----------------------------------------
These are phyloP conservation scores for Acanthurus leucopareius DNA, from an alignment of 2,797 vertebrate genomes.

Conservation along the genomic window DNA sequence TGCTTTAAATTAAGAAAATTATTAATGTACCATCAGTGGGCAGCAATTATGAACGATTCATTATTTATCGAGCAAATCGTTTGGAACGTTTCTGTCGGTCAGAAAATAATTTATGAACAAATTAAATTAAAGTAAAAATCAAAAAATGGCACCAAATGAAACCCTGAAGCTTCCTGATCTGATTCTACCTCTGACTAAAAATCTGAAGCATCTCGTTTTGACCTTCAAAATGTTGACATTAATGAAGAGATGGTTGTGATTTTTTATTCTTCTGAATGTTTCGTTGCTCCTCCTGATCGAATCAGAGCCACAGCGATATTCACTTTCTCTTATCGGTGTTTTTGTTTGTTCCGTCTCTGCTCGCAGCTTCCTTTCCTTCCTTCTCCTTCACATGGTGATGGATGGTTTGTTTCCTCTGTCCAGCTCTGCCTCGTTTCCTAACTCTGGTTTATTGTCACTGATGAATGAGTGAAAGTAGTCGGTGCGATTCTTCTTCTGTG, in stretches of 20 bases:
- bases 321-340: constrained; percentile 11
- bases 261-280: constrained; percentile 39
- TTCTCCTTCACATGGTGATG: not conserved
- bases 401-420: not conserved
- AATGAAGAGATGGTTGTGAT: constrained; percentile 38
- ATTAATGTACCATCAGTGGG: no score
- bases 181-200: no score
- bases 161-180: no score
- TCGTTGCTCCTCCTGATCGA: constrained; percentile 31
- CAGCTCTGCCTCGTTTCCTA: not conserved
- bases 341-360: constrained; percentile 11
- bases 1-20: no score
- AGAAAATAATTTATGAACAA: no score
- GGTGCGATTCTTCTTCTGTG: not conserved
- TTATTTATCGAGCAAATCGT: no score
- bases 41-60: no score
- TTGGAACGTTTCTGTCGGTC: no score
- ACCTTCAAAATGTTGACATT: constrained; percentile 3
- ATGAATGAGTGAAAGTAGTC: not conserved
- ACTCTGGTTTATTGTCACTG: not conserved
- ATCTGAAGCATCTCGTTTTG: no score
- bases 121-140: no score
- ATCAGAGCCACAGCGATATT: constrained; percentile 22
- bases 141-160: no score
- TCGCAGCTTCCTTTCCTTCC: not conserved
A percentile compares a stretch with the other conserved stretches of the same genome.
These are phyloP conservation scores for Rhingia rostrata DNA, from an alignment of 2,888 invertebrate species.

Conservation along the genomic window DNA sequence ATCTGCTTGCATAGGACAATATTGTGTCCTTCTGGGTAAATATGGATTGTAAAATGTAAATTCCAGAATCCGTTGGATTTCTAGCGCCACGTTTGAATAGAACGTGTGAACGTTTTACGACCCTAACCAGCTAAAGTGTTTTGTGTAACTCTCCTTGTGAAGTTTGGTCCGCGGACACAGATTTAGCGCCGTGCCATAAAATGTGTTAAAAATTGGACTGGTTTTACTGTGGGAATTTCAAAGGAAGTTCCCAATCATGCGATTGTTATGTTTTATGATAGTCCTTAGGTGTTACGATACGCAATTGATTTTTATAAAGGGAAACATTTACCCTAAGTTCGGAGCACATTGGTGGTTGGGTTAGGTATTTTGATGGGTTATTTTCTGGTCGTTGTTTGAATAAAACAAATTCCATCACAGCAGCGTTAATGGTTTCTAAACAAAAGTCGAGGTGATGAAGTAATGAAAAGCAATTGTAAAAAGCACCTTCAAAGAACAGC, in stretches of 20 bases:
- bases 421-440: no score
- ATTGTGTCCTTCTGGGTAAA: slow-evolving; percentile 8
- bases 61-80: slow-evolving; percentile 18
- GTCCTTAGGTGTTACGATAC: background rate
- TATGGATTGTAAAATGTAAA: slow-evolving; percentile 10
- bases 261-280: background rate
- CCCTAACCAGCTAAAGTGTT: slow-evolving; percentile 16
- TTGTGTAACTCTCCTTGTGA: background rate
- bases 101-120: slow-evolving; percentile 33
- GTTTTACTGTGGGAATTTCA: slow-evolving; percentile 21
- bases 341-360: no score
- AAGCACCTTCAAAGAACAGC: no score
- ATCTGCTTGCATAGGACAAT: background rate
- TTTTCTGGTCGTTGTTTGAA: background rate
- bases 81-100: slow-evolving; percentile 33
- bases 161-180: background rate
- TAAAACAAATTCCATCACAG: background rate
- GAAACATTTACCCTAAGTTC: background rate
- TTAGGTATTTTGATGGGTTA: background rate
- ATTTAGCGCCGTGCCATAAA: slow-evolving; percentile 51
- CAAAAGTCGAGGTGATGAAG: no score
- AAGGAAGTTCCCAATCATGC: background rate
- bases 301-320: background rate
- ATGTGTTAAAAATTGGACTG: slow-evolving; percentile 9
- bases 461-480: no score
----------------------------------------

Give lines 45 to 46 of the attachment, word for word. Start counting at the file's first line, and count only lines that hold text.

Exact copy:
- bases 81-100: slow-evolving; percentile 33
- bases 161-180: background rate